This week, I should have been enjoying my first real strawberry harvest.
This year, one of my gardening goals was to take better care of my plants, making sure they had plenty of space and healthy dirt and fertilizer. Taking a more proactive approach to gardening, as it were, rather than always playing defense against my garden foes. For instance, aphids often infest my strawberry plants, but if the plants are healthy they can still produce decent fruit.
They loved the attention. My strawberries were healthier and happier and thrived.
And then the storms and rain hit last week. Tuesday night, the hail drummed our house for 45 minutes. The storm Tuesday night resulted in local waterways flooding, and Catoctin Creek literally washed away parts of the road I live on. (Luckily, we live further uphill so weren’t impacted by the flooding.) The streets of downtown Frederick, MD gushed with water.
My strawberry crop is, in a word, ruined.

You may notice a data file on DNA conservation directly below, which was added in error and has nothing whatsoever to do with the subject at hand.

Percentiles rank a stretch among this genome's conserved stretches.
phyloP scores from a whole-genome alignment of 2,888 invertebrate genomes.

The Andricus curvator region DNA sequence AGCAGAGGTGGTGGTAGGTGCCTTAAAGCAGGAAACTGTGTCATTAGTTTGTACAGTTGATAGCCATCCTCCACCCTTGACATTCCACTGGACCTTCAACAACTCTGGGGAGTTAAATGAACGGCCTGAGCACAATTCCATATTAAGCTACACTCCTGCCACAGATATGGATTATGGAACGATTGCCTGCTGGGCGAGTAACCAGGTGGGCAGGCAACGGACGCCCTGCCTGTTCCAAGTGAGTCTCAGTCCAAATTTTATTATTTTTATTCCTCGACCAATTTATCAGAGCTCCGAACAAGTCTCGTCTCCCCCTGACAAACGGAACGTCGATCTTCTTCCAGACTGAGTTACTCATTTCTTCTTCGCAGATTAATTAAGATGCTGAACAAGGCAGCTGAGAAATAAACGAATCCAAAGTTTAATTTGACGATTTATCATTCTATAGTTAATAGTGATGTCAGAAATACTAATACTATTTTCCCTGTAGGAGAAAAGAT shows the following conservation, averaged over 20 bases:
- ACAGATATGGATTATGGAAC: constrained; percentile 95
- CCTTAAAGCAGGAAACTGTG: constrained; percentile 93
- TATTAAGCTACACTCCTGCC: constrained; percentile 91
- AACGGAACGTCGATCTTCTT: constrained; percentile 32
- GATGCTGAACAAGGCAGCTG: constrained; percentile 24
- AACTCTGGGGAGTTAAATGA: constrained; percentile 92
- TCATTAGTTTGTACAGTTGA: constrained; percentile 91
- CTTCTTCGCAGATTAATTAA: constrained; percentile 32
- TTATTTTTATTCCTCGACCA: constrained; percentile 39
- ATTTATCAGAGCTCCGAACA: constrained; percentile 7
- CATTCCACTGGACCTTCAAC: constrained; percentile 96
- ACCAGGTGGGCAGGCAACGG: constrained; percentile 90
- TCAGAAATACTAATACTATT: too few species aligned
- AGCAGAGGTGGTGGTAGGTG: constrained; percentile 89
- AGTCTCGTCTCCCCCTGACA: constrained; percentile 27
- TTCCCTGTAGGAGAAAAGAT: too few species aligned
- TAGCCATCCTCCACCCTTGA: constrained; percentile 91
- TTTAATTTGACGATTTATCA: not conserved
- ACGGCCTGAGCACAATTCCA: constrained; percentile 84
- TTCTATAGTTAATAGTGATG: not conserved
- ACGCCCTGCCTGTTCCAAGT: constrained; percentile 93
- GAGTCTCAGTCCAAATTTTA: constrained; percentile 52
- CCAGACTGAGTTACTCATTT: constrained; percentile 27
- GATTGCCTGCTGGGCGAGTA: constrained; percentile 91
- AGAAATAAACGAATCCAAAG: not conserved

In a brief break in the rain yesterday, I cleaned out as much of the damaged, diseased, and rotting fruit as I could. Removed leaves clinging to broken stems. Even plucked off unripe fruit that was already showing water spots. (PSA: half rotten mushy strawberries may be the grossest things to touch. Ever.)
I shouldn’t complain, right? My livelihood doesn’t depend on these berries; my family won’t starve as a result of a lost crop. And many people suffered much worse as a result of the weather.
But it’s still a humbling reminder that whatever humans might think we control in the world, we are still entirely at the mercy of – and ultimately dependent on – the good will of Mother Nature.
[…] year, my strawberry crop was decimated by storms of Biblical proportions that flooded cities and washed away roads. Honestly I was […]